"The digital revolution appears to have been something of a false dawn"
In this regard a simple scene-setting remark, at the outset of the polyamory segment, that “everyone [was] punching in excess hours at Google”, takes on added significance. This backdrop — of a long-hours culture in an industry notorious for the demands it makes on its’ employees emotional energies — surely goes some way to explaining the spiritual listlessness that emanates from so many of the characters Witt meets. The irony is, of course, that this is an unusually privileged group of workers, as is made abundantly clear in a chapter on the annual Burning Man gathering. The festival, which is held in Black Rock City, Nevada, once had a certain cachet as a bastion of radical self-expression and anti-corporate communitarianism, but its elaborate infrastructure is sustained by a sizeable workforce of caterers and support staff. It decidedly isn’t Woodstock, but it is in its own way every bit as culturally significant. A bewildered Witt quotes the futurist jargon of the festival guidebook, a veritable buzzword soup bordering on gibberish: "Creative autonomous zones & cities of the future … resiliency, thrivability, open data…. What’s your future look like? Social entrepreneurs and free culture makers, hack the system and mash the sectors." Never mind free love or progressive politics, this rather vague technological utopianism is perhaps the closest thing we have to a contemporary zeitgeist, a state of affairs not lost on the ever on-trend Tony Blair, who, in a recent interview with the New Statesman
, waxed enthusiastic about the immediacy of social media before opining that “I find the ideas are much more interesting in the technology sector [than in politics], much more interesting ideas about how you change the world.”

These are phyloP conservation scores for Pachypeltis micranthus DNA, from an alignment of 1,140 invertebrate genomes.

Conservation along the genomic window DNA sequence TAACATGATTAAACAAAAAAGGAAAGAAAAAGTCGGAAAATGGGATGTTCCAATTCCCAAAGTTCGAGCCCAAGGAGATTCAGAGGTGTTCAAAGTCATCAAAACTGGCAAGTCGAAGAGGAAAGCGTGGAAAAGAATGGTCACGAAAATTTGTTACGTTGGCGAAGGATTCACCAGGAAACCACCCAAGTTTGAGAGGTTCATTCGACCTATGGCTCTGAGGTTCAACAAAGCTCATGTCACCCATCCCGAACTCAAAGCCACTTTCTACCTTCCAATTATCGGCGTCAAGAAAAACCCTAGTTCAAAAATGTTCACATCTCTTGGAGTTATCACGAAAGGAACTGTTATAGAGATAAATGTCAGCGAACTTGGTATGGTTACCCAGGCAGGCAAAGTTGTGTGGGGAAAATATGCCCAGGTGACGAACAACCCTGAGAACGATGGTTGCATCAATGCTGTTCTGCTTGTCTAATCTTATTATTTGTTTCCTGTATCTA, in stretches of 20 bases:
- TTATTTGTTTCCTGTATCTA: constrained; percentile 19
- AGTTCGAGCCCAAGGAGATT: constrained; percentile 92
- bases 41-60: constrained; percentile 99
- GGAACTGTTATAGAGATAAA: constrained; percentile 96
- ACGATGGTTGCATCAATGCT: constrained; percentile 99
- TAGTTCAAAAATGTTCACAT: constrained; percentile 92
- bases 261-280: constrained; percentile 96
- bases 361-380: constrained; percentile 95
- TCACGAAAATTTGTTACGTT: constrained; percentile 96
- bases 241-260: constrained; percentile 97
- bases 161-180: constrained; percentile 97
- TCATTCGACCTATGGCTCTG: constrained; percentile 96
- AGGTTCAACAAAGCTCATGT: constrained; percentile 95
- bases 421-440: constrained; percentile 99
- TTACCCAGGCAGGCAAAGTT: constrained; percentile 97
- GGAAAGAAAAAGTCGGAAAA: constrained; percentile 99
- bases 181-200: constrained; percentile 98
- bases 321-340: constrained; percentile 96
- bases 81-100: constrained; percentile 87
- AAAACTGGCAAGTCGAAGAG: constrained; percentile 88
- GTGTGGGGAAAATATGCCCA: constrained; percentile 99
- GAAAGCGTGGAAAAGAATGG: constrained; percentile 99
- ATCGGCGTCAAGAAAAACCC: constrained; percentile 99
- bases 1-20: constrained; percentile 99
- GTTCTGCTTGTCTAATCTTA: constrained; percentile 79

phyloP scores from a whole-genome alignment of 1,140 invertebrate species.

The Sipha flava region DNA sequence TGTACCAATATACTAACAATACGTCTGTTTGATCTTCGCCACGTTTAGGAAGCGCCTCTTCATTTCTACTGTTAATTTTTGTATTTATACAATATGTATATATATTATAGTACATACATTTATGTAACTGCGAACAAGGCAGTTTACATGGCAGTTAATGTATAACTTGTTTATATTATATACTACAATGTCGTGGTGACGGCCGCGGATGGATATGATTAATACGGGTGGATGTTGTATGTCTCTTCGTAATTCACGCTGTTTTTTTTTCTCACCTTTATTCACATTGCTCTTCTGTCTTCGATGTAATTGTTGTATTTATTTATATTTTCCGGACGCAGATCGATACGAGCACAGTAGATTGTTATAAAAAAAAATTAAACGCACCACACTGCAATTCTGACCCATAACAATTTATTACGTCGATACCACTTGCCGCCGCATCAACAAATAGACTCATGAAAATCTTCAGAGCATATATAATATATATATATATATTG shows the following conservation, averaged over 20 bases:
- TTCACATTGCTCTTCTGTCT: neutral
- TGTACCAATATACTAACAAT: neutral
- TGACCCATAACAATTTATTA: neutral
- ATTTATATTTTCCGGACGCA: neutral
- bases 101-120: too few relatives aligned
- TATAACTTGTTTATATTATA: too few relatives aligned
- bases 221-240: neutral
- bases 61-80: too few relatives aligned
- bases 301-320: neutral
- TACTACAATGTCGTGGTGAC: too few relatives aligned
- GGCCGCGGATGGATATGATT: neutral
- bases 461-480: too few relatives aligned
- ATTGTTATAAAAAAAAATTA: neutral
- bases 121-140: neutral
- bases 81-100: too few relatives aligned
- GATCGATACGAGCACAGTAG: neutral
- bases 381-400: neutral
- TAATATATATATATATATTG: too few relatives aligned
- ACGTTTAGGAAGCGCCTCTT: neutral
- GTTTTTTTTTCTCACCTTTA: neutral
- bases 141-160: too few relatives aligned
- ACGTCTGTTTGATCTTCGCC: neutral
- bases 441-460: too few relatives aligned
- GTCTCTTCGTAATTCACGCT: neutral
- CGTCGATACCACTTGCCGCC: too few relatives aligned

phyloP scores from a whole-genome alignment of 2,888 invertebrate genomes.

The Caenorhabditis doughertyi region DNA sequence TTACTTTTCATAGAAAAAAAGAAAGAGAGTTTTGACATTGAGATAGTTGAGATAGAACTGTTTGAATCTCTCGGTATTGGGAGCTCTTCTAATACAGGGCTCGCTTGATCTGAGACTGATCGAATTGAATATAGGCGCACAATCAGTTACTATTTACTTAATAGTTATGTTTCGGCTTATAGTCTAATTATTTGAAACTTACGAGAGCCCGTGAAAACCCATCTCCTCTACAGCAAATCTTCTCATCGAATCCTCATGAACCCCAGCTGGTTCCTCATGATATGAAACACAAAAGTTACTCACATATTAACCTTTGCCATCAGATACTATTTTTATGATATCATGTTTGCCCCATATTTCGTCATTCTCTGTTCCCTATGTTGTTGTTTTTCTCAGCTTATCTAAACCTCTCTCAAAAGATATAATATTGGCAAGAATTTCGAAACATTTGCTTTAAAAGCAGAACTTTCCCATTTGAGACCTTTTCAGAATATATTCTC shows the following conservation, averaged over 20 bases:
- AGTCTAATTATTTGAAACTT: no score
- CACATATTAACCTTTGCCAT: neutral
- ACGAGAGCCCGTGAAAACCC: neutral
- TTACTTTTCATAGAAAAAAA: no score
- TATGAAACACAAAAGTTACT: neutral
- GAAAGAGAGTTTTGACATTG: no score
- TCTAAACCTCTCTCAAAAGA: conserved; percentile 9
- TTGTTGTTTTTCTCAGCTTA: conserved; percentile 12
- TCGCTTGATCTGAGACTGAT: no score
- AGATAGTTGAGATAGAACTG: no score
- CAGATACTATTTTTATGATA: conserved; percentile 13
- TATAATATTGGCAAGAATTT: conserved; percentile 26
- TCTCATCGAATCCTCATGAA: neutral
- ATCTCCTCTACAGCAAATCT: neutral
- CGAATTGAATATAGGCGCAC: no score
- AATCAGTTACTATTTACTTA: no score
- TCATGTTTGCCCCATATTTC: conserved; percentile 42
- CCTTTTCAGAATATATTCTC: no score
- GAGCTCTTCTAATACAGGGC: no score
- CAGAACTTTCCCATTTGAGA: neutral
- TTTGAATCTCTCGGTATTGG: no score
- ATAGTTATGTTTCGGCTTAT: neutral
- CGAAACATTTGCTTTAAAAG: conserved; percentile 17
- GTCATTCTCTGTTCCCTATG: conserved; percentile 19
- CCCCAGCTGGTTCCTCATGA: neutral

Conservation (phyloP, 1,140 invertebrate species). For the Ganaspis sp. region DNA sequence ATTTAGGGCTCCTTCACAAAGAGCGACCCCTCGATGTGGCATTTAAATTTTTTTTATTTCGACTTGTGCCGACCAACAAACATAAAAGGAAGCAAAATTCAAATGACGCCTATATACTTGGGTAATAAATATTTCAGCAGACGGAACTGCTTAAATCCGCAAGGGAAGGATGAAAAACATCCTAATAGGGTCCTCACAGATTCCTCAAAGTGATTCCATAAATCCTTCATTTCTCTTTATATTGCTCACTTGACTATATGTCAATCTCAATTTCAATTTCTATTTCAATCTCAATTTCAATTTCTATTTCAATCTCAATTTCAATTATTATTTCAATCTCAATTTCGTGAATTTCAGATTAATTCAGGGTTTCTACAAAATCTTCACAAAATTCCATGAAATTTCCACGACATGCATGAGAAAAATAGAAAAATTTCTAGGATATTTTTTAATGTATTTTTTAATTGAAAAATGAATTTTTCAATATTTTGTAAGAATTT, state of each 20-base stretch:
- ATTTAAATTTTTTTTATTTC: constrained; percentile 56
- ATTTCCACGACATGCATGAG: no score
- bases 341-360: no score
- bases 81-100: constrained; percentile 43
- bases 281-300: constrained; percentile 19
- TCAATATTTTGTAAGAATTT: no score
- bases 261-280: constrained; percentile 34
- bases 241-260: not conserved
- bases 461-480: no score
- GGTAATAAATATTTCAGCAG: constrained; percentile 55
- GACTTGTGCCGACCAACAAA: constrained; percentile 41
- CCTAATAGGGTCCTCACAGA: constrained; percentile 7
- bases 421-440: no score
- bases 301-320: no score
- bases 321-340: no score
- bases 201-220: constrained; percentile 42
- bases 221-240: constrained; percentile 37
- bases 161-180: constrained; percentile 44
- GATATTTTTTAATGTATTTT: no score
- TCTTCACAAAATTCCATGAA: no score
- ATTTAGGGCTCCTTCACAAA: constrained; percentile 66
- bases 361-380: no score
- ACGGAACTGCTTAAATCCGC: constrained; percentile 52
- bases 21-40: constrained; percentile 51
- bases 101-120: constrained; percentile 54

For Witt, though, the digital revolution appears to have been something of a false dawn: “It brought us people, but it did not tell us what to do with them.” Technology is a recurring and central motif in Future Sex, but many of the changes leading up to this moment predate the Internet altogether — most notably the revolution in birth control, which is covered in the book’s closing chapter. Sceptical about monogamy but having failed, despite her best efforts, to cultivate any great appetite for the alternatives on offer, Witt wonders whether today’s singleton army might constitute the modern equivalents of the ascetics of yesteryear — albeit sustained not by celibacy but by contraceptives — whose eccentricity was accepted on the grounds that contributed, in some broader sense, to the total happiness of the social body. It is a comforting notion, not so much a refutation of the old moral certainties as a subtle tweak to their terms of reference: the new normal is perhaps not so new after all.